As Charleston Police Chief Luther Reynolds prepared to tell city leaders about the rising toll of gun violence, a text message popped up on his cell phone: A man had just been shot several times in West Ashley.
Such texts seem to be an almost daily occurrence this year, he said.
The 50-year-old man shot Tuesday night near Deming Playground survived his wounds, but other victims have not. Reynolds' officers have investigated 10 homicides this year, a spike from seven killings in all of 2017. It's a crime trend that is going "in the wrong direction," the chief said, hoping to spur the City Council members into action.
At his urging, the leaders approved a ban on bump stocks, which allow rapid rifle fire, and passed a resolution urging state legislators to find other ways of keeping guns out of the wrong hands. The resolution offered broad topics that have been considered and rejected by lawmakers in past years.
Critics said the moves amounted to symbolic gestures or political statements that fail to address specific problems that contribute to upticks in violence. Reynolds, the city's top cop for four months, said it was a necessary step.
But it's not a new idea: A similar message had been repeated by Reynolds' and Mayor John Tecklenburg's predecessors for more than a decade — with mixed results.
"This is really a petition. That’s all it is," Reynolds told elected leaders of the latest effort during a meeting Tuesday. "We don’t have the authority to tell Columbia and our delegation exactly what to do, how to do it. But I think it’s a message that we’re saying ... this as an important topic that's affecting our city."
Councilman Bill Moody of West Ashley said he quietly abstained from voting on the resolution that passed unanimously among other members. He questioned the move, he said, because it did little to offer a concrete solution to the issues that some neighborhoods are facing.
He said laws on opioids might make more sense because drug overdoses are killing more people in Charleston than gun violence.
"If there's something we need to solve (with gun violence), let's try to solve it," he said, noting his support for Reynolds' effort to address crime. "But this felt like any empty promise. It's like taking a box and putting a ribbon on it, but at the end of the day, the box is empty."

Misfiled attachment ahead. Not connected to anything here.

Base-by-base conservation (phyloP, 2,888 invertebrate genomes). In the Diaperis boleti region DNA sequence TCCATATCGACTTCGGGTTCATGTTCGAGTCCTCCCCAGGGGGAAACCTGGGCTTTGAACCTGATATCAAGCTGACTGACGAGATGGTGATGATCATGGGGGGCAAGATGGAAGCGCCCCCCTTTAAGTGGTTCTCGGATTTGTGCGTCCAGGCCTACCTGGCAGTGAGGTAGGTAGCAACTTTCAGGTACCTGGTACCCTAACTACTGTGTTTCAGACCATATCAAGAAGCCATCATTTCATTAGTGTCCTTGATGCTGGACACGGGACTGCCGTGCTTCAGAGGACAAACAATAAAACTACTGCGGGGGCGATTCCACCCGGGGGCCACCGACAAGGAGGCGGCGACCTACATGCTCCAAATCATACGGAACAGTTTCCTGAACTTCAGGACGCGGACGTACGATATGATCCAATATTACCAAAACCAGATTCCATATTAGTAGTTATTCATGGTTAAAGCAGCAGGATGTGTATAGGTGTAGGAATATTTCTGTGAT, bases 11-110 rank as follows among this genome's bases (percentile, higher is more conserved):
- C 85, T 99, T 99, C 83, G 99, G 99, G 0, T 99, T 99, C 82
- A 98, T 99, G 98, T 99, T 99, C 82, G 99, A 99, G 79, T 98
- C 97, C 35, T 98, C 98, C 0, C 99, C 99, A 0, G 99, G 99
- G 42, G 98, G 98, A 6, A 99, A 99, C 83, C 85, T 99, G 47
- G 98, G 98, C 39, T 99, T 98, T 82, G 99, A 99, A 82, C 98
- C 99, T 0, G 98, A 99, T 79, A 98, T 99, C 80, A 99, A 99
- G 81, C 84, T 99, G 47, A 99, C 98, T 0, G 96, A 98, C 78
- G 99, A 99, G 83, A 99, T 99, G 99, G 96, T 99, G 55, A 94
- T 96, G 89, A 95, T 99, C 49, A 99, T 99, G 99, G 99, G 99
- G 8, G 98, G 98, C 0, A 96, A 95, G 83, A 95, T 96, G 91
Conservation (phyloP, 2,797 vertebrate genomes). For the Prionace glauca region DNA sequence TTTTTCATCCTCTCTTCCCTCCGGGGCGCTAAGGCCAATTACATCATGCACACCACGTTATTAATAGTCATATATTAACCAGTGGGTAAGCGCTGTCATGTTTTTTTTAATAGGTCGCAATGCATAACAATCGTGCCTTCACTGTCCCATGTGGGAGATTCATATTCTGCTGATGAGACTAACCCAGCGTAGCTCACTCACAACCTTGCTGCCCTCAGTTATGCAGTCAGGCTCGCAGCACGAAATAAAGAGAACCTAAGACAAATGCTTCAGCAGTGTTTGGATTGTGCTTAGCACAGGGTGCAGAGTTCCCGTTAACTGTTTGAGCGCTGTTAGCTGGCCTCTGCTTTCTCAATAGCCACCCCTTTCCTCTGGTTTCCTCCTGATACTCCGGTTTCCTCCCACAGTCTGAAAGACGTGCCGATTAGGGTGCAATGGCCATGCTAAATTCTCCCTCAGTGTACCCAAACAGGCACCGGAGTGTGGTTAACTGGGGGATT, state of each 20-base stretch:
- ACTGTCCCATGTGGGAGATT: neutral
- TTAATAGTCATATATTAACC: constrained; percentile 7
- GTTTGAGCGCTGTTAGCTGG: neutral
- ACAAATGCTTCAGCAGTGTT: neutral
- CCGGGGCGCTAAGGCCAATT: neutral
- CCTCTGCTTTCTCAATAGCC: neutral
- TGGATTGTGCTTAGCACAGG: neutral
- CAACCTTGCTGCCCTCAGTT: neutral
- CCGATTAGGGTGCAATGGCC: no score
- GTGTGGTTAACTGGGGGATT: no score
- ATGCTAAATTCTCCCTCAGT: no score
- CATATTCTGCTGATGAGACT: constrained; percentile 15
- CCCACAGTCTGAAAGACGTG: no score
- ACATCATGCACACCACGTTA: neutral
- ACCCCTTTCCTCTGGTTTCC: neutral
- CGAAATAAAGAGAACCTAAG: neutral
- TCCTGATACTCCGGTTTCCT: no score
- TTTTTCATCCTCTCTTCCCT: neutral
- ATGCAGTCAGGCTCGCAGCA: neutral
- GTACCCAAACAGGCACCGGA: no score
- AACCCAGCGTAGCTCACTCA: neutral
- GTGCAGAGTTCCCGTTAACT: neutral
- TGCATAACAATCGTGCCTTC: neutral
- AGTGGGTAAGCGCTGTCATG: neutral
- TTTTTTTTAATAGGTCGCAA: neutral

Jackie Shelley, state leader for the advocacy group Moms Demand Action For Gun Sense in America, said Charleston's resolution is a "step in the right direction."
"I think it definitely sends a message to our legislators that we are concerned about gun violence ... instead of pushing it under the rug, the way we usually do in South Carolina," Shelley said.
'Sounding the alarm'
Charleston officials have long taken a stand on violent crime and laws that could tackle it.
In 2006, then-Mayor Joe Riley, Police Chief Greg Mullen and 9th Circuit Solicitor Scarlett Wilson started working with lawmakers to come up with specific proposals that hoped to cut down on bail for violent offenders and increase penalties for those repeatedly caught illegally carrying guns.
Wilson said Wednesday that she still supports enhancing penalties for those who keep violating gun laws — one of the ideas posed by the city's resolution. Lesser offenders, such as shoplifters and people who drive with a suspended license, already face such increasing sentences, she noted.
The city's other ideas varied: mandatory minimum penalties for gun crimes; general laws keeping guns out of criminals' hands; requirements for selling and storing weapons; and policies that promote firearm safety. The resolution also pushed for a state law allowing cities to pass ordinances on "negligent" gun storage. Reynolds said 378 guns have been stolen from vehicles between January 2016 and this month.